‘Dying well’ in the time of coronavirus

Deathbed-Etiquette-During-Covid-19

This article follows the same theme as last week’s article in a rather different context. The virtues of social justice and solidarity demand that we all play our part in ensuring that those who die experience a good death and have the support they need. Catholic organisations are working to ensure this in these difficult times, as are a range of other organisations. However, ultimately, when things return to normal, we know that, though we will learn from the use of technology during this difficult period, we still need human contact.

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Covid-19 and international solidarity

principles of cooperation

What has Catholic Social teaching to say about the Covid-19 pandemic? As the Church reflects on both the ethics of healthcare resource allocation and the running of the economy, there is quite a lot for us to say; but here I simply want to look at how the United Kingdom’s international policies, and the attitudes underlying them, have affected the country’s response to the crisis. Some policies have been mistaken because they stem from flawed moral attitudes. We have a duty to question and challenge policies: while we are trying to ‘pull together’ governments and public authorities need to be held to account, particularly if mistakes have cost lives. For Christians this is in the best tradition of the Old Testament prophets.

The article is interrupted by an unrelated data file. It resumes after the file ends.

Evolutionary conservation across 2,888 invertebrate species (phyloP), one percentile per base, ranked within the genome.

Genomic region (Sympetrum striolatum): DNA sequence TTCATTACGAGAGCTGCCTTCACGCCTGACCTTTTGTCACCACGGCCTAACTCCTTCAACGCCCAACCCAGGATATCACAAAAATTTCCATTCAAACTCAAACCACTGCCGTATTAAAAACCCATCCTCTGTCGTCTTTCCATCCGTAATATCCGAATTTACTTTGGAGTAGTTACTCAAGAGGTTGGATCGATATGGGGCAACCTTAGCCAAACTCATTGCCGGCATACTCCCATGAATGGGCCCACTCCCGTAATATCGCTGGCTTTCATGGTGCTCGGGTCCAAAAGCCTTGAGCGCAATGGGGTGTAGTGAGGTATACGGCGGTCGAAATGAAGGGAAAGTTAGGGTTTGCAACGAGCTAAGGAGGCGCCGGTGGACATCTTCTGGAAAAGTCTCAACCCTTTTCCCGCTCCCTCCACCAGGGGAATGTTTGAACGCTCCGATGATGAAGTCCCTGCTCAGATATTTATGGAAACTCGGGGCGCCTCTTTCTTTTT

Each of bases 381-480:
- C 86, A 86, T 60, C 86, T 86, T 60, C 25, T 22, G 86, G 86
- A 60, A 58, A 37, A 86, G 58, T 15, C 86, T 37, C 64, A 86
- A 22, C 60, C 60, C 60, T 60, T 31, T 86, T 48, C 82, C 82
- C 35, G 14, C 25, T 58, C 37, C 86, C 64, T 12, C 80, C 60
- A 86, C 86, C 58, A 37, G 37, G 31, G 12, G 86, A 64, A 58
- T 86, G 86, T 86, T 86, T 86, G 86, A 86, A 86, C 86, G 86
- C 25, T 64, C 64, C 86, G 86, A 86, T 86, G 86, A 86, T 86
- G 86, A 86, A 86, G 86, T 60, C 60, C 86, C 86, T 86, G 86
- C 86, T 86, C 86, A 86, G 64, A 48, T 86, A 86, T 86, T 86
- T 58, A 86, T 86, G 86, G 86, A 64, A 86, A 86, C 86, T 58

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Covid-19: Love in a time of War

covid 19 Healthcare worker

In an open letter to his parish of St Mark’s, Cambridge weeks before the Government’s “Stay at home” message was issued, Prof of New Testament, Richard Bauckham wrote “During the past week I have had the weird sense of a society preparing for an imminent outbreak of war…The analogy with war came to me last week and I might then have thought it over-dramatic. But now everyone is using it. The difference from the great wars is that the “home front” is now the front.”

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